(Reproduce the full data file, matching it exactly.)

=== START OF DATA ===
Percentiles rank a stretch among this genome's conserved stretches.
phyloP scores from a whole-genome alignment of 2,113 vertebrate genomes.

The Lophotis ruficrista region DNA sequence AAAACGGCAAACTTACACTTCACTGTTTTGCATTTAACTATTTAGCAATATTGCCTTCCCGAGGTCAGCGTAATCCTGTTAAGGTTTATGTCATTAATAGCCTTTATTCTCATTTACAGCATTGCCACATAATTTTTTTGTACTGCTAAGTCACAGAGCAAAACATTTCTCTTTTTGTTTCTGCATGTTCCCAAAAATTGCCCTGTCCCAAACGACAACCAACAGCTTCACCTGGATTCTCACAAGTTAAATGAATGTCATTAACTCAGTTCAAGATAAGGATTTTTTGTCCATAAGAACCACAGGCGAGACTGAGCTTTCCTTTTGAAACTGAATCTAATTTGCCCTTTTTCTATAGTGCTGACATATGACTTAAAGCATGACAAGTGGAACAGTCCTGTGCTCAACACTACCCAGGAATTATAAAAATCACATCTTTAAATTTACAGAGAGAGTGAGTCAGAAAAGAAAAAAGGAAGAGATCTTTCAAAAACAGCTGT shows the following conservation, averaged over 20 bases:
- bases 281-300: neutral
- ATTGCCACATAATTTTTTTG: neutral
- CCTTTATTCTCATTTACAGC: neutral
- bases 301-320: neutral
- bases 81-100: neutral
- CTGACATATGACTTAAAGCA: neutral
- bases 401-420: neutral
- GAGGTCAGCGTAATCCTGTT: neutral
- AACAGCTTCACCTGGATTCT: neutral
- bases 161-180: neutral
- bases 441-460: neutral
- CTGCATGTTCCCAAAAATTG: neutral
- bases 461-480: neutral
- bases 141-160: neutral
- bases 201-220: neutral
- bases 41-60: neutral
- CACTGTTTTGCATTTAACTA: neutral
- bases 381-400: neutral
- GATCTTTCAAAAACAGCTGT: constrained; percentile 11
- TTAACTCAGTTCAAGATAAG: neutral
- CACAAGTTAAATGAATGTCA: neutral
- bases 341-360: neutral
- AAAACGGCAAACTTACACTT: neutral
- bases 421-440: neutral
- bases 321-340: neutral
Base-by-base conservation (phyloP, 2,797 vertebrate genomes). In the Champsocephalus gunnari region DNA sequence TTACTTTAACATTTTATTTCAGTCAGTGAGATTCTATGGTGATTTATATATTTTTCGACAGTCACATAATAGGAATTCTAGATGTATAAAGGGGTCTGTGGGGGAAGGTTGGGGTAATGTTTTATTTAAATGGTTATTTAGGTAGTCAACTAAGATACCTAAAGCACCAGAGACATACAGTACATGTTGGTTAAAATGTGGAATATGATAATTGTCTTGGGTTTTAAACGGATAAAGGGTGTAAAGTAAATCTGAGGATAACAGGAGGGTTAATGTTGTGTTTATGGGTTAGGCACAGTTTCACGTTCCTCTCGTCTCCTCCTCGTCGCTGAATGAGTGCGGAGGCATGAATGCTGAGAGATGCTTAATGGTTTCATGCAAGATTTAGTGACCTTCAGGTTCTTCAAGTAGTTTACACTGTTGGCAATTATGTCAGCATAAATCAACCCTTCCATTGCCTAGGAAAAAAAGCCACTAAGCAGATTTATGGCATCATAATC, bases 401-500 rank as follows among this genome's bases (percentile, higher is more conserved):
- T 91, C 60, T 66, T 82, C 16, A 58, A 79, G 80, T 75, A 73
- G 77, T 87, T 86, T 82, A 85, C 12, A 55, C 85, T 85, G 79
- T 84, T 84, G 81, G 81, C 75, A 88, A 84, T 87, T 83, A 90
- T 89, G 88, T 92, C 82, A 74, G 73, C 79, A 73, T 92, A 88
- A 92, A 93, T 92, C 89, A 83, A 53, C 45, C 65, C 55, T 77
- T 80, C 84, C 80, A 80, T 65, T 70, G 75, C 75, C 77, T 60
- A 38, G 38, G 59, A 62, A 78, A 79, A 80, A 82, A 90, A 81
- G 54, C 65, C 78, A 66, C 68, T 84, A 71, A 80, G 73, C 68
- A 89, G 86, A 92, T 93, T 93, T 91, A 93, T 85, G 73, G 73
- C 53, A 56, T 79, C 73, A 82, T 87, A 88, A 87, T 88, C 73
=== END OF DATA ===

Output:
Percentiles rank a stretch among this genome's conserved stretches.
phyloP scores from a whole-genome alignment of 2,113 vertebrate genomes.

The Lophotis ruficrista region DNA sequence AAAACGGCAAACTTACACTTCACTGTTTTGCATTTAACTATTTAGCAATATTGCCTTCCCGAGGTCAGCGTAATCCTGTTAAGGTTTATGTCATTAATAGCCTTTATTCTCATTTACAGCATTGCCACATAATTTTTTTGTACTGCTAAGTCACAGAGCAAAACATTTCTCTTTTTGTTTCTGCATGTTCCCAAAAATTGCCCTGTCCCAAACGACAACCAACAGCTTCACCTGGATTCTCACAAGTTAAATGAATGTCATTAACTCAGTTCAAGATAAGGATTTTTTGTCCATAAGAACCACAGGCGAGACTGAGCTTTCCTTTTGAAACTGAATCTAATTTGCCCTTTTTCTATAGTGCTGACATATGACTTAAAGCATGACAAGTGGAACAGTCCTGTGCTCAACACTACCCAGGAATTATAAAAATCACATCTTTAAATTTACAGAGAGAGTGAGTCAGAAAAGAAAAAAGGAAGAGATCTTTCAAAAACAGCTGT shows the following conservation, averaged over 20 bases:
- bases 281-300: neutral
- ATTGCCACATAATTTTTTTG: neutral
- CCTTTATTCTCATTTACAGC: neutral
- bases 301-320: neutral
- bases 81-100: neutral
- CTGACATATGACTTAAAGCA: neutral
- bases 401-420: neutral
- GAGGTCAGCGTAATCCTGTT: neutral
- AACAGCTTCACCTGGATTCT: neutral
- bases 161-180: neutral
- bases 441-460: neutral
- CTGCATGTTCCCAAAAATTG: neutral
- bases 461-480: neutral
- bases 141-160: neutral
- bases 201-220: neutral
- bases 41-60: neutral
- CACTGTTTTGCATTTAACTA: neutral
- bases 381-400: neutral
- GATCTTTCAAAAACAGCTGT: constrained; percentile 11
- TTAACTCAGTTCAAGATAAG: neutral
- CACAAGTTAAATGAATGTCA: neutral
- bases 341-360: neutral
- AAAACGGCAAACTTACACTT: neutral
- bases 421-440: neutral
- bases 321-340: neutral
Base-by-base conservation (phyloP, 2,797 vertebrate genomes). In the Champsocephalus gunnari region DNA sequence TTACTTTAACATTTTATTTCAGTCAGTGAGATTCTATGGTGATTTATATATTTTTCGACAGTCACATAATAGGAATTCTAGATGTATAAAGGGGTCTGTGGGGGAAGGTTGGGGTAATGTTTTATTTAAATGGTTATTTAGGTAGTCAACTAAGATACCTAAAGCACCAGAGACATACAGTACATGTTGGTTAAAATGTGGAATATGATAATTGTCTTGGGTTTTAAACGGATAAAGGGTGTAAAGTAAATCTGAGGATAACAGGAGGGTTAATGTTGTGTTTATGGGTTAGGCACAGTTTCACGTTCCTCTCGTCTCCTCCTCGTCGCTGAATGAGTGCGGAGGCATGAATGCTGAGAGATGCTTAATGGTTTCATGCAAGATTTAGTGACCTTCAGGTTCTTCAAGTAGTTTACACTGTTGGCAATTATGTCAGCATAAATCAACCCTTCCATTGCCTAGGAAAAAAAGCCACTAAGCAGATTTATGGCATCATAATC, bases 401-500 rank as follows among this genome's bases (percentile, higher is more conserved):
- T 91, C 60, T 66, T 82, C 16, A 58, A 79, G 80, T 75, A 73
- G 77, T 87, T 86, T 82, A 85, C 12, A 55, C 85, T 85, G 79
- T 84, T 84, G 81, G 81, C 75, A 88, A 84, T 87, T 83, A 90
- T 89, G 88, T 92, C 82, A 74, G 73, C 79, A 73, T 92, A 88
- A 92, A 93, T 92, C 89, A 83, A 53, C 45, C 65, C 55, T 77
- T 80, C 84, C 80, A 80, T 65, T 70, G 75, C 75, C 77, T 60
- A 38, G 38, G 59, A 62, A 78, A 79, A 80, A 82, A 90, A 81
- G 54, C 65, C 78, A 66, C 68, T 84, A 71, A 80, G 73, C 68
- A 89, G 86, A 92, T 93, T 93, T 91, A 93, T 85, G 73, G 73
- C 53, A 56, T 79, C 73, A 82, T 87, A 88, A 87, T 88, C 73